MPAA Rating: PG-13

Entertainment: +1

Content: -4

Sam Huntington, Christopher Marquette, Dan Fogler, Kristen Bell, Seth Rogen. Comedy/action/drama. Written by Adam F. Goldberg, Ernest Cline. Directed by Kyle Newman.

FILM SYNOPSIS: Four extreme Star Wars fans and childhood friends drive across America to Skywalker Ranch in order to sneak a peek at the yet unreleased Episode 1: Phantom Menace as one last hoorah for their dying friend.

PREVIEW REVIEW: I laughed a few times at this road trip for slacker geeks, but found most of the journey detoured with adolescent humor – and by adolescent humor, I mean crude and lazy. The plot does a cameo, but the filmmakers attempt to give their movie credence with the addition of a stable of sudden, brief appearances by several film stars, ranging from William Shatner to Carrie Fisher to Seth Rogen. There are lots of sexual innuendos. Lots of jokes about losers living with their mothers. Lots of gay jokes. And even some bathroom humor – and by bathroom humor, I mean the graphic discussions of bowel movements.

Admittedly, there’s a sweet, rather uplifting ending. But it’s a long trip getting there.

DVD Alternatives with road trip themes: America’s Heart & Soul (2004). Filmmaker Louis Schwartzberg packed up his camera and hit the road, with a goal of capturing both the unparalleled beauty of the U.S. and the incomparable spirit of its people. Here you have the chance to meet ordinary Americans with extraordinary stories. Schwartzberg’s gift is his ability to connect with people, honestly capturing their values, dreams, and passion. America’s Heart And Soul is a celebration of a nation told through the voices of its people.

Road To Morocco. My favorite of the Bob Hope/Bing Crosby series has Bing selling Hope to a slave-trader. Great gags and asides to the viewers.

The Straight Story. Filmed along the 260-mile route that the actual Alvin Straight (Richard Farnsworth) traversed in 1994 from Laurens, Iowa to Mt. Zion, Wisconsin, The Straight Story chronicles Alvin’s patient odyssey and those he meets along the way. Alvin encounters a number of strangers, from a teenage runaway to a fellow WWII veteran. By sharing his life’s earned wisdom with simple stories, Alvin has a profound impact on these people. It contains lessons about the importance of family and forgiveness. Caution, though it is rated G, the film contains the following: a few expletives, one misuse of God’s name and one misuse of Jesus’ name; many of the main characters smoke; occasional beer drinking; the lead drinks a beer himself, but the film explains why many people use alcohol as a crutch.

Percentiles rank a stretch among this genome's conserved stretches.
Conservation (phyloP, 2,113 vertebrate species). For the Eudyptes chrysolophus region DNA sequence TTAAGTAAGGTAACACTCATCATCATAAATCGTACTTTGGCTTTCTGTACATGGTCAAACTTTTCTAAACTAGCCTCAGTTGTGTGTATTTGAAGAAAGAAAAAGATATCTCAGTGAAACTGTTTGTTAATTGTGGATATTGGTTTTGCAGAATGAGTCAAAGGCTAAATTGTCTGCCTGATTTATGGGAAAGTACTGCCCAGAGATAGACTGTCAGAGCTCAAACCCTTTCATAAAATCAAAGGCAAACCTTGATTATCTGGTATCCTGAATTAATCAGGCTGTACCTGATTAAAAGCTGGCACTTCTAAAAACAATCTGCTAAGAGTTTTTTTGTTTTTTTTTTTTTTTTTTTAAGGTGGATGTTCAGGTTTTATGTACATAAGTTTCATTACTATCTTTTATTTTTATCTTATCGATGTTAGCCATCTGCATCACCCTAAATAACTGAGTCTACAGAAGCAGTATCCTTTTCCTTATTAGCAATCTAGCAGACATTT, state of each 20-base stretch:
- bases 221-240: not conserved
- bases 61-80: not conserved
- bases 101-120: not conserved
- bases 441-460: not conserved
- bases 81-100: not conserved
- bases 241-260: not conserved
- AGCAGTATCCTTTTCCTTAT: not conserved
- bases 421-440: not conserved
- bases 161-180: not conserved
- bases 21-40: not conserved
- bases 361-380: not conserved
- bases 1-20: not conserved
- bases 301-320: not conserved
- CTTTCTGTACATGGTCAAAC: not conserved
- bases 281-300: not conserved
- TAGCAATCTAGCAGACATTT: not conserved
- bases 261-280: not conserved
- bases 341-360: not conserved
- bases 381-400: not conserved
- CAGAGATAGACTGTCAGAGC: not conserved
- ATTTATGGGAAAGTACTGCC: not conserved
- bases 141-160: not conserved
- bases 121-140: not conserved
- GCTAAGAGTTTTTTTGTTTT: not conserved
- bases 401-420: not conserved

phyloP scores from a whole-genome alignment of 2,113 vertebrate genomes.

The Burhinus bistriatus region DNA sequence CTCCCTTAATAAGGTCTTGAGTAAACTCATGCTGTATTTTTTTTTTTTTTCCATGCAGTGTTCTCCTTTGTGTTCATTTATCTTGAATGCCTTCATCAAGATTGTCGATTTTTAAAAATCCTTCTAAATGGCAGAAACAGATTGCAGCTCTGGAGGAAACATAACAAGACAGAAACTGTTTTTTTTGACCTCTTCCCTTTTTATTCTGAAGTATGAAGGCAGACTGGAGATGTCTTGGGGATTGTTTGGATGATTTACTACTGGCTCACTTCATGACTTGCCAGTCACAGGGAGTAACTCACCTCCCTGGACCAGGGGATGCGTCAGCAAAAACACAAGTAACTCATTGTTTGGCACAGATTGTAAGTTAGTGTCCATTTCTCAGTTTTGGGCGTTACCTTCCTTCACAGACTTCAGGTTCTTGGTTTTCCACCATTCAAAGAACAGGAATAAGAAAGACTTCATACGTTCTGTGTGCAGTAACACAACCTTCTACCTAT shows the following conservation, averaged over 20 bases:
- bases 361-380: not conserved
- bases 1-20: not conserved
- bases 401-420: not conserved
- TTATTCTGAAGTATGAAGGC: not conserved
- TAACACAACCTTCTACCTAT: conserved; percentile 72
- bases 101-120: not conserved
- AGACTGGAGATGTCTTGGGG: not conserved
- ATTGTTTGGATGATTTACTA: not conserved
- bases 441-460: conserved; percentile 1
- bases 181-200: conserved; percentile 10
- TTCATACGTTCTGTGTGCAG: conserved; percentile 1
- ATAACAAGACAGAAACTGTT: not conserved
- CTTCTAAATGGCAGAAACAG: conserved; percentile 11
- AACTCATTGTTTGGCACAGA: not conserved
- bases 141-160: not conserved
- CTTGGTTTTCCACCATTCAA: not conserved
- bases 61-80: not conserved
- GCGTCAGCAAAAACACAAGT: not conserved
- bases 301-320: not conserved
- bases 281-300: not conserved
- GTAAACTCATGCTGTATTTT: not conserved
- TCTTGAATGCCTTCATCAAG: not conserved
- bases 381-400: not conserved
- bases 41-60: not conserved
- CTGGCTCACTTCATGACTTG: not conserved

Preview Reviewer: Phil Boatwright

The following categories contain objective listings of film content which contribute to the subjective numeric Content ratings posted to the left and on the Home page.

Crude Language: Crude and offensive language throughout

Obscene Language: Around 20 obscenities, mostly the s-word, and many minor expletives.

Profanity: 10 misuses of Christ’s name; two uses of God’s name followed by a curse, and the expression “oh my God” is used many times.

Violence: Mostly slapstick, but there are some fight scenes where gay barroom brawlers threaten the leads, making them strip down to their underwear and do a dance.

Sex: Lots of talk about sex; a couple of sexual situations, mostly everything played for laughs, but the crudity could only please…well, I’m not sure who it pleases.

Nudity: No nudity, but women are seen removing their tops from behind, while others remove tops, with cleavage-revealing bras.

Sexual Dialogue/Gesture: None

Drugs: A Native-American gets the leads high on some drug in their drinks; some drinking.

Other: None

Running Time: 90 minutes
Intended Audience: People who like movies about slackers

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